Yesterday morning, before going to school for the microeconomics test that has been keeping me busy lately, along with other things, I checked the weather outside. Chilly, quite cold actually, cloudy but dry. So I left with nothing on my head and no umbrella. It wouldn’t rain today!
When I got out of the subway I stumbled in the middle of a snow storm. It was snowing with that type of snowflakes that sting your face like iced needles…And the wind, the wind that was blowing from God knew what direction! For me it was blowing from all directions! And I could really hear it blowing all around my head, like shivers in my ears…
This kind of weather always makes me feel a bit angry, annoyed, I don’t know exactly how…it just spoils my mood! Yet when I got outside after the exam, the snow was already taking over the town…And I am a sucker for this white cover that sometimes makes everything seem cleaner, purer…
By 11 PM (when I left home from work, all the streets were covered in snow. Of course the City Hall paid, no, stuffed with money, company that should take care of the snow was caught by surprise! They are always caught by surprise by snow in winter! :D
Therefore we have today an amazing first day of spring: snowy and sunny! Yes, it is all covered in snow and lighted by a sun that decided to appear and fight with the passing by clouds as if it wanted to let us know: I am here, and spring will come soon! All you spring/summer lovers, relax…They will come, eventually! It might turn out to be rainy, floods bringing, moody, but there will be a warm season!
Well, so it is the First Day of Spring again…Again too soon, again time passing too fast…Like every year. My birthday again too soon. A month and some change before I turn a year older…Sigh!
The symbol of this special day is the famous – or not that famous - Martisor (a trinket, March amulet) offered to loved ones in early spring. It is mostly given to girls and women, but in some parts of the country it is the other way around, being offered to boys.
According to Wikipedeia
, Mărţişor is the traditional celebration of the beginning of the spring in Romania and Moldova, on 1 March. The day's name is the diminutive of March (in Romanian Martie), and thus means something like "little" or "dear March". Nowdays, men offer women a small decorative object also called Mărţişor, consisting of a jewel or symbolizing a flower, an animal, etc., tied to a red and white string. However, giving a little nickle tied to a red and white string is an old custom and was originally designated for both men and women; it was believed that the one who wears the red and white string will be powerful and healthy for the year to come. Martisor is a symbol of the coming spring; a woman wears it pinned to her blouse on this day and up to two weeks after. Occasionally, women also give such gifts to men.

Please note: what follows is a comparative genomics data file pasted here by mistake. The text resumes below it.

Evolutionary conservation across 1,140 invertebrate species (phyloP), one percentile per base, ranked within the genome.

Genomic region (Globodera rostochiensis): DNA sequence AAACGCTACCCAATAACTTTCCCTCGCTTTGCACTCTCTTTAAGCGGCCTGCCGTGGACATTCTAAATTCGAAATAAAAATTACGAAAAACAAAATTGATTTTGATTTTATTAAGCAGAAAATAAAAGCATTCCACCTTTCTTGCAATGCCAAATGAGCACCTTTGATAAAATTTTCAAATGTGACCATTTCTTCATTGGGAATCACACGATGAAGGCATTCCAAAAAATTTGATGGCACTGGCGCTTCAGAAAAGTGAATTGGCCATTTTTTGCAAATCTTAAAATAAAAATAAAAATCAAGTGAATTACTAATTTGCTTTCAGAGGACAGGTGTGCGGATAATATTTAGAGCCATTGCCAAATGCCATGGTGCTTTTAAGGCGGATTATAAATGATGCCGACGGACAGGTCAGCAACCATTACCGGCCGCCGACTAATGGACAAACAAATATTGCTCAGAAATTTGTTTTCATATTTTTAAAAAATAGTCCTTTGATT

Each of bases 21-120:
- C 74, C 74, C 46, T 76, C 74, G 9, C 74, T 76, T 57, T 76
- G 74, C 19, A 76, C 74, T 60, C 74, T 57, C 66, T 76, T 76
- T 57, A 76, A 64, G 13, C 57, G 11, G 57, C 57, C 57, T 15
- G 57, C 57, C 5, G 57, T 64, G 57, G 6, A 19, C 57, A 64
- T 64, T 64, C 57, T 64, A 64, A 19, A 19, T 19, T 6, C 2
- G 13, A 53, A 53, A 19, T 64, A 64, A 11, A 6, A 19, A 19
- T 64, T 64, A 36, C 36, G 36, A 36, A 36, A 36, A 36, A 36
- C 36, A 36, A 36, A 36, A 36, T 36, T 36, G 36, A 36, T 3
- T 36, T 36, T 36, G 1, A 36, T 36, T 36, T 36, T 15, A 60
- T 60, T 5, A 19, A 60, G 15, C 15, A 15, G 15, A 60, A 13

Mărţişor is the symbol of spring and also a celebration on the first of March. This celebration is more than 8,000 years old. Its beginnings are still a mystery, but it is usually said that originates in Rome, because New Year's Eve was celebrated on the 1st of March, the month of the god Mars. He was the god of agriculture and significated the rebirth of nature. For the Thracians, Marsyas-Silen, whose cult was related to the vegetation and the land, had the same attributes. The flower and nature celebrations were consecrated to him.
In early times people painted small river rocks with vibrant whites and reds and people wore them round their neck. Red was the colour of blood, sun and fire; it meant life and symbolized the feminine. White was the colour of clear water and of the sky; it symbolized the masculine. Placing the colours together meant unity between the two distinct powers. It symbolized everything that was alive and the immortality of nature. On the first of March, people organized banquets and usually drank lots of wine.
It is said that the Mărţişor originated from the Ancient Roman culture, where March (Martius) was the month of the war god Mars with a double role: both protector of agriculture and of war. This duality of symbols is kept in the colours of the Mărţişor: white and red, meaning peace and war (it might also symbolize winter and spring). This custom can be found in all areas where Romanians live. Bulgarians also have an almost identical tradition on the 1 March, called "Martenitsa".
In other parts of the country such as Moldova or Bucovina the symbol of spring was a gold or silver medal which was worn around the neck . After wearing the coin for twelve days, they bought sweet cheese with the medal, because it was believed that their faces would remain beautiful and white the entire year.
You can find more details on this wonderful day and its legends here